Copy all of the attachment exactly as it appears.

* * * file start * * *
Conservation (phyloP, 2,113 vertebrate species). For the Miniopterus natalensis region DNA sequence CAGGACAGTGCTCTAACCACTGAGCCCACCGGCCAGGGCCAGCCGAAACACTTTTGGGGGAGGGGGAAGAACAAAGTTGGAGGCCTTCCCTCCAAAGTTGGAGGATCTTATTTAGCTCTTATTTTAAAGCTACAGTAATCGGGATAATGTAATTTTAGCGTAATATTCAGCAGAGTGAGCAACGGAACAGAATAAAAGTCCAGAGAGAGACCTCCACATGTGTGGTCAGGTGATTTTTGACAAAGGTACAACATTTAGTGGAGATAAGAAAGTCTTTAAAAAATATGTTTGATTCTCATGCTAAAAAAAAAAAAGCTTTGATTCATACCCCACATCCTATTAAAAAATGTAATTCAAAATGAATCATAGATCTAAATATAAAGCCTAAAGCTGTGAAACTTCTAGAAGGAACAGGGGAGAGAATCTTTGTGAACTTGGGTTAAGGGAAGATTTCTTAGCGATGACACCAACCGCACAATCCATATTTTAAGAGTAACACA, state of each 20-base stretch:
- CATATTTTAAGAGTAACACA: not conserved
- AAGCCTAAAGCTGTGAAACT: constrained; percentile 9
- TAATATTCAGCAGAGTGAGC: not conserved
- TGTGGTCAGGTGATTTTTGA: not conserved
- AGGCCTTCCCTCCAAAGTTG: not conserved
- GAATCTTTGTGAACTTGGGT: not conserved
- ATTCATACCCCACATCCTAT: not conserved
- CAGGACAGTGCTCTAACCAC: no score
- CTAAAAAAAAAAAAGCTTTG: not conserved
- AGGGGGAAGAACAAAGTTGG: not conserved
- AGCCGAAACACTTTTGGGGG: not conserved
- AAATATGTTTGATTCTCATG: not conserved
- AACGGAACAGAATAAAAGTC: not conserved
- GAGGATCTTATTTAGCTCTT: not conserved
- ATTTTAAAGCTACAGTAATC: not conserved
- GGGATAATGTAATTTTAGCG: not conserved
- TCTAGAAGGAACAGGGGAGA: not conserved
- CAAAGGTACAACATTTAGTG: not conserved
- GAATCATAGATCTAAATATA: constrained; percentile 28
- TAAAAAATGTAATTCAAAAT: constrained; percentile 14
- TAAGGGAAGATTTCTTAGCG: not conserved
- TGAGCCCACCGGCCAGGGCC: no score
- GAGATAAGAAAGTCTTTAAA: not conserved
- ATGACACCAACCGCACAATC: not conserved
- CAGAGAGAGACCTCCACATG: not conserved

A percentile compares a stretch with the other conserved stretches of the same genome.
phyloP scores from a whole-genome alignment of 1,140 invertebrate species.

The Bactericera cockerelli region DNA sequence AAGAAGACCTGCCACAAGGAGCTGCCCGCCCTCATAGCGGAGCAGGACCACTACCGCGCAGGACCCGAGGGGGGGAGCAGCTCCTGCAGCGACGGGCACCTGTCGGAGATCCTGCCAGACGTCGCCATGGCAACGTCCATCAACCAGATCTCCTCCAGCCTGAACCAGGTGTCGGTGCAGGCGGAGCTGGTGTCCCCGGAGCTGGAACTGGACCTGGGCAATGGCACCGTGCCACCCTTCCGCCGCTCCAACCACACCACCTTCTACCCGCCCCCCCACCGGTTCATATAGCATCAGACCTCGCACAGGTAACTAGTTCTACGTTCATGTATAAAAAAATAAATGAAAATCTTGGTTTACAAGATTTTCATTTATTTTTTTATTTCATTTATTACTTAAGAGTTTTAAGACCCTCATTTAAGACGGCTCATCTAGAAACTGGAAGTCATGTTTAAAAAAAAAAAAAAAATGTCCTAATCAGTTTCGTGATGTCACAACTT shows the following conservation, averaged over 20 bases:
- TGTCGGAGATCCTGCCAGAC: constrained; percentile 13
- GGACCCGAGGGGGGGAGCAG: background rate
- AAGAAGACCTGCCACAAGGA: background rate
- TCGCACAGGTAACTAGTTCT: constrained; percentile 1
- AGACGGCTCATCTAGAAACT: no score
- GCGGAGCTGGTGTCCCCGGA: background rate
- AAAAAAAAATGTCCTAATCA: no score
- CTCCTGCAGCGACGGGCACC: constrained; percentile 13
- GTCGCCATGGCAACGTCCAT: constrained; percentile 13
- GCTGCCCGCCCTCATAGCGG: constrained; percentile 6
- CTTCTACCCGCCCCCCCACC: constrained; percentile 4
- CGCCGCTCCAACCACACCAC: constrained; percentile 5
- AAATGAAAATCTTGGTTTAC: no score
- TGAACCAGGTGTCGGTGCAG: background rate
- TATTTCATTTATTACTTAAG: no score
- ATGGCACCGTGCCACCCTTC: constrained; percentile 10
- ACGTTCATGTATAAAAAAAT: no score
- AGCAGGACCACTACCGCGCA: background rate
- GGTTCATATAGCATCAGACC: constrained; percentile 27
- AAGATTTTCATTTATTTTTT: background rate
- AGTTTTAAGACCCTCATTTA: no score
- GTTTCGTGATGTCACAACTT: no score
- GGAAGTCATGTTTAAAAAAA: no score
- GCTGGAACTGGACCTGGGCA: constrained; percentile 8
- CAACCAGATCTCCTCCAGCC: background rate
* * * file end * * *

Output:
Conservation (phyloP, 2,113 vertebrate species). For the Miniopterus natalensis region DNA sequence CAGGACAGTGCTCTAACCACTGAGCCCACCGGCCAGGGCCAGCCGAAACACTTTTGGGGGAGGGGGAAGAACAAAGTTGGAGGCCTTCCCTCCAAAGTTGGAGGATCTTATTTAGCTCTTATTTTAAAGCTACAGTAATCGGGATAATGTAATTTTAGCGTAATATTCAGCAGAGTGAGCAACGGAACAGAATAAAAGTCCAGAGAGAGACCTCCACATGTGTGGTCAGGTGATTTTTGACAAAGGTACAACATTTAGTGGAGATAAGAAAGTCTTTAAAAAATATGTTTGATTCTCATGCTAAAAAAAAAAAAGCTTTGATTCATACCCCACATCCTATTAAAAAATGTAATTCAAAATGAATCATAGATCTAAATATAAAGCCTAAAGCTGTGAAACTTCTAGAAGGAACAGGGGAGAGAATCTTTGTGAACTTGGGTTAAGGGAAGATTTCTTAGCGATGACACCAACCGCACAATCCATATTTTAAGAGTAACACA, state of each 20-base stretch:
- CATATTTTAAGAGTAACACA: not conserved
- AAGCCTAAAGCTGTGAAACT: constrained; percentile 9
- TAATATTCAGCAGAGTGAGC: not conserved
- TGTGGTCAGGTGATTTTTGA: not conserved
- AGGCCTTCCCTCCAAAGTTG: not conserved
- GAATCTTTGTGAACTTGGGT: not conserved
- ATTCATACCCCACATCCTAT: not conserved
- CAGGACAGTGCTCTAACCAC: no score
- CTAAAAAAAAAAAAGCTTTG: not conserved
- AGGGGGAAGAACAAAGTTGG: not conserved
- AGCCGAAACACTTTTGGGGG: not conserved
- AAATATGTTTGATTCTCATG: not conserved
- AACGGAACAGAATAAAAGTC: not conserved
- GAGGATCTTATTTAGCTCTT: not conserved
- ATTTTAAAGCTACAGTAATC: not conserved
- GGGATAATGTAATTTTAGCG: not conserved
- TCTAGAAGGAACAGGGGAGA: not conserved
- CAAAGGTACAACATTTAGTG: not conserved
- GAATCATAGATCTAAATATA: constrained; percentile 28
- TAAAAAATGTAATTCAAAAT: constrained; percentile 14
- TAAGGGAAGATTTCTTAGCG: not conserved
- TGAGCCCACCGGCCAGGGCC: no score
- GAGATAAGAAAGTCTTTAAA: not conserved
- ATGACACCAACCGCACAATC: not conserved
- CAGAGAGAGACCTCCACATG: not conserved

A percentile compares a stretch with the other conserved stretches of the same genome.
phyloP scores from a whole-genome alignment of 1,140 invertebrate species.

The Bactericera cockerelli region DNA sequence AAGAAGACCTGCCACAAGGAGCTGCCCGCCCTCATAGCGGAGCAGGACCACTACCGCGCAGGACCCGAGGGGGGGAGCAGCTCCTGCAGCGACGGGCACCTGTCGGAGATCCTGCCAGACGTCGCCATGGCAACGTCCATCAACCAGATCTCCTCCAGCCTGAACCAGGTGTCGGTGCAGGCGGAGCTGGTGTCCCCGGAGCTGGAACTGGACCTGGGCAATGGCACCGTGCCACCCTTCCGCCGCTCCAACCACACCACCTTCTACCCGCCCCCCCACCGGTTCATATAGCATCAGACCTCGCACAGGTAACTAGTTCTACGTTCATGTATAAAAAAATAAATGAAAATCTTGGTTTACAAGATTTTCATTTATTTTTTTATTTCATTTATTACTTAAGAGTTTTAAGACCCTCATTTAAGACGGCTCATCTAGAAACTGGAAGTCATGTTTAAAAAAAAAAAAAAAATGTCCTAATCAGTTTCGTGATGTCACAACTT shows the following conservation, averaged over 20 bases:
- TGTCGGAGATCCTGCCAGAC: constrained; percentile 13
- GGACCCGAGGGGGGGAGCAG: background rate
- AAGAAGACCTGCCACAAGGA: background rate
- TCGCACAGGTAACTAGTTCT: constrained; percentile 1
- AGACGGCTCATCTAGAAACT: no score
- GCGGAGCTGGTGTCCCCGGA: background rate
- AAAAAAAAATGTCCTAATCA: no score
- CTCCTGCAGCGACGGGCACC: constrained; percentile 13
- GTCGCCATGGCAACGTCCAT: constrained; percentile 13
- GCTGCCCGCCCTCATAGCGG: constrained; percentile 6
- CTTCTACCCGCCCCCCCACC: constrained; percentile 4
- CGCCGCTCCAACCACACCAC: constrained; percentile 5
- AAATGAAAATCTTGGTTTAC: no score
- TGAACCAGGTGTCGGTGCAG: background rate
- TATTTCATTTATTACTTAAG: no score
- ATGGCACCGTGCCACCCTTC: constrained; percentile 10
- ACGTTCATGTATAAAAAAAT: no score
- AGCAGGACCACTACCGCGCA: background rate
- GGTTCATATAGCATCAGACC: constrained; percentile 27
- AAGATTTTCATTTATTTTTT: background rate
- AGTTTTAAGACCCTCATTTA: no score
- GTTTCGTGATGTCACAACTT: no score
- GGAAGTCATGTTTAAAAAAA: no score
- GCTGGAACTGGACCTGGGCA: constrained; percentile 8
- CAACCAGATCTCCTCCAGCC: background rate